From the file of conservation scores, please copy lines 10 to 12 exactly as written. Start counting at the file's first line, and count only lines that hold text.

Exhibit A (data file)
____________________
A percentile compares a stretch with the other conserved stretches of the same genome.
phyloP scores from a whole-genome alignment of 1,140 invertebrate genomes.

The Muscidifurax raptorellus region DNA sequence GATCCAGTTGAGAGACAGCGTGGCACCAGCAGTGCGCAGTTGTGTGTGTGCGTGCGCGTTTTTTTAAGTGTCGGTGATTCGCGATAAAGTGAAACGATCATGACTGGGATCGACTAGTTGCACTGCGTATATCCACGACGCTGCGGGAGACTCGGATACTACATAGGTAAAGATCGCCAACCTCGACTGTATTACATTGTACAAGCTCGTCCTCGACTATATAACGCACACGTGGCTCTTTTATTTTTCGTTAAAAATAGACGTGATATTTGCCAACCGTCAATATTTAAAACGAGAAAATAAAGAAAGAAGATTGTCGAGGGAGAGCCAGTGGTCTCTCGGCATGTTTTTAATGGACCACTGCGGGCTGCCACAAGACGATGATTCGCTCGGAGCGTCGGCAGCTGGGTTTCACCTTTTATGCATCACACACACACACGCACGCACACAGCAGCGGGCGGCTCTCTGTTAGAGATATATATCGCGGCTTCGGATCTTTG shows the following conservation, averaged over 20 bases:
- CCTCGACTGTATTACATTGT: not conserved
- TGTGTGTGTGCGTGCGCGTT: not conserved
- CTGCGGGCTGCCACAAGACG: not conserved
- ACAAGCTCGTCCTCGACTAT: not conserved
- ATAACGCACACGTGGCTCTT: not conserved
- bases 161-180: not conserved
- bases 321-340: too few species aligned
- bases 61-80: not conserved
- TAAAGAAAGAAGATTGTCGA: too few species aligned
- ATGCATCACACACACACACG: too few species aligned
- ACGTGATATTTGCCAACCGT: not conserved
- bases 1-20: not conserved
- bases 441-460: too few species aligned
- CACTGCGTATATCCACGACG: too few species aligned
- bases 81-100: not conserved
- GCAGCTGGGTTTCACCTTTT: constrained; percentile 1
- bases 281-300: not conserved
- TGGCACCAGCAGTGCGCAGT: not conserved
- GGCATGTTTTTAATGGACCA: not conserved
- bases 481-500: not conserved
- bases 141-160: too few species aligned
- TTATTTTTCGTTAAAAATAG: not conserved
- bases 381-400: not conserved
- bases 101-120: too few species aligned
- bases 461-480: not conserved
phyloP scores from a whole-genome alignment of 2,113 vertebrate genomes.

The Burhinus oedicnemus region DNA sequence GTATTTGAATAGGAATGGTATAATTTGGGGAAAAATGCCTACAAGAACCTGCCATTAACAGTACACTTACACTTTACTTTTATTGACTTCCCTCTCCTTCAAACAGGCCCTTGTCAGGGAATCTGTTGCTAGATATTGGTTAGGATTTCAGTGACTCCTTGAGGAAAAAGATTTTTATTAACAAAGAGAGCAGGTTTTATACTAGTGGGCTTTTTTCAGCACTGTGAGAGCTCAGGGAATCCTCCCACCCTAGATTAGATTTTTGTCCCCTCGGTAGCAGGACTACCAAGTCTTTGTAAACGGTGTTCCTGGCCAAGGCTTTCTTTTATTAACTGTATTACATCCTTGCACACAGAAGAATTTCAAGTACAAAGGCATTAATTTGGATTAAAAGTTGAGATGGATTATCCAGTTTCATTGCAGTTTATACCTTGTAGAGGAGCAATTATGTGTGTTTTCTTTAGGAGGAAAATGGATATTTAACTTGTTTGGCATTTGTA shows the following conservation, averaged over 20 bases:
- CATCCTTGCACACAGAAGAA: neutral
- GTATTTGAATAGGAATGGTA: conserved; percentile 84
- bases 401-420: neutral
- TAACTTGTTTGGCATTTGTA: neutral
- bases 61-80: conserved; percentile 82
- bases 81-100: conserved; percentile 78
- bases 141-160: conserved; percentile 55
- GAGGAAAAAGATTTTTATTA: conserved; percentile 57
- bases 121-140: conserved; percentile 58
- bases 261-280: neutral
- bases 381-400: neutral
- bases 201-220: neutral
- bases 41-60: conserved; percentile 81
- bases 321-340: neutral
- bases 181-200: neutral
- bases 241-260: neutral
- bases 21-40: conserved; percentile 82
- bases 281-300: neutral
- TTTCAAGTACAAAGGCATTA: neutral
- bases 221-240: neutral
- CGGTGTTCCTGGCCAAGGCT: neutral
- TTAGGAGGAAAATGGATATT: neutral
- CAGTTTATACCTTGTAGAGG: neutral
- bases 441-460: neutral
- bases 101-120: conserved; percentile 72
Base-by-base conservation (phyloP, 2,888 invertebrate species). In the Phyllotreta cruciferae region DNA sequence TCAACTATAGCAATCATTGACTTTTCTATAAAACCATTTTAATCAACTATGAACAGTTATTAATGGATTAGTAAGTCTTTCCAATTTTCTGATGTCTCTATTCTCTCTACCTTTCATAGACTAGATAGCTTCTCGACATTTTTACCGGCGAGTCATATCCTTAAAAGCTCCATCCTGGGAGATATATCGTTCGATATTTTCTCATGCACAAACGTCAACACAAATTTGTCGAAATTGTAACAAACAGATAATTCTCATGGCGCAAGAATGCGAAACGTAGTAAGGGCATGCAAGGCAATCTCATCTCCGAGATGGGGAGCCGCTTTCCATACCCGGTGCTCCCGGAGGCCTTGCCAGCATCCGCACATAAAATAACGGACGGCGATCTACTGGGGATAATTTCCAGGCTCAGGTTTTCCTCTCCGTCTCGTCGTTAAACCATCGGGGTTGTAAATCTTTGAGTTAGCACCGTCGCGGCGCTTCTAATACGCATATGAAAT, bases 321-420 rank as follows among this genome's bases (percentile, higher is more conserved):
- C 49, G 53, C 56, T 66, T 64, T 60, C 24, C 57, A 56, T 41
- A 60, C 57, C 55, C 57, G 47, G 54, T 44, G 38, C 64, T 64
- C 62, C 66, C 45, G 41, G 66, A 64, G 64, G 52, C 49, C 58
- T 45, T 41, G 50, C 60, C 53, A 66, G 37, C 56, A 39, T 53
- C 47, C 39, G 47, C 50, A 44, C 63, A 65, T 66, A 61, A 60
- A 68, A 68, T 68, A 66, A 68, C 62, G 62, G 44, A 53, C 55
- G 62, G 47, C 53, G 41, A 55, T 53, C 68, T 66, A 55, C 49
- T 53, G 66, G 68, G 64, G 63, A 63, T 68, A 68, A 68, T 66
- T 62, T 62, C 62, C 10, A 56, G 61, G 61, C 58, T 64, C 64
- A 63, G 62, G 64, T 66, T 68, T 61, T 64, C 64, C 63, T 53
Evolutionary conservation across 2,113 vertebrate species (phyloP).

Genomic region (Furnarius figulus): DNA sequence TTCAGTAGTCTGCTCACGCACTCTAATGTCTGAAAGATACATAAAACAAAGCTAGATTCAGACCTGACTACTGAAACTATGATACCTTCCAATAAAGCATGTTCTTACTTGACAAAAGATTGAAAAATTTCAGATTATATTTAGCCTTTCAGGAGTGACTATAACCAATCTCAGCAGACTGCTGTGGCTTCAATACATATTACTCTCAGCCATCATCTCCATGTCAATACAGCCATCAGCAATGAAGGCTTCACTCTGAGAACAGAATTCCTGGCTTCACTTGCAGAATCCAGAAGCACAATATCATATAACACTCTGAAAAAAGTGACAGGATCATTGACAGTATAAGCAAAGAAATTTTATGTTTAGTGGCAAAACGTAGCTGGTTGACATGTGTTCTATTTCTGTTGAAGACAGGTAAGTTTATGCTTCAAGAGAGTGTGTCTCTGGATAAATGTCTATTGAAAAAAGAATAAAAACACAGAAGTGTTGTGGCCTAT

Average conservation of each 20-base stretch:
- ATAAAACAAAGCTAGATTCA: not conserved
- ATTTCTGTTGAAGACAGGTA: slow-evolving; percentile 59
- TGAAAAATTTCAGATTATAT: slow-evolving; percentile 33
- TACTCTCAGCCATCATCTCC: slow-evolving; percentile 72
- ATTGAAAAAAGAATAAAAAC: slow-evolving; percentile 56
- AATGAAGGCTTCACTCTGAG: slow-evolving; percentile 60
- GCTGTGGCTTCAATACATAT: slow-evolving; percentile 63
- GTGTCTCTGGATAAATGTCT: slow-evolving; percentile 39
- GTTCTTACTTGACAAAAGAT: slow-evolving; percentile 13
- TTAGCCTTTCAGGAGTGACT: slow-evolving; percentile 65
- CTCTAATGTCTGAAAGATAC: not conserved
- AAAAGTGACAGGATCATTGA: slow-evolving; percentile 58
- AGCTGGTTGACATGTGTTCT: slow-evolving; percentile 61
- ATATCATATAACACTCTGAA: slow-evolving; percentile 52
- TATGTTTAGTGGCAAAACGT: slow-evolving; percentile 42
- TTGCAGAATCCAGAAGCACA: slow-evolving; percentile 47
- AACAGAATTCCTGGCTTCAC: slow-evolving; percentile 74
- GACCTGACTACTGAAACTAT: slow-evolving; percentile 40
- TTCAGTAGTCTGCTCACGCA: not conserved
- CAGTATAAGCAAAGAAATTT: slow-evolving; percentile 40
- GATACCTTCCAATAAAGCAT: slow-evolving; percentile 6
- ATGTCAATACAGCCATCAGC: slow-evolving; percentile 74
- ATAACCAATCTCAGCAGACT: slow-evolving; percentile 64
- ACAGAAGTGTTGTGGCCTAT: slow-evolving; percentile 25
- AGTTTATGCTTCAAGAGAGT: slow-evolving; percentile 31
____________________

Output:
- bases 321-340: too few species aligned
- bases 61-80: not conserved
- TAAAGAAAGAAGATTGTCGA: too few species aligned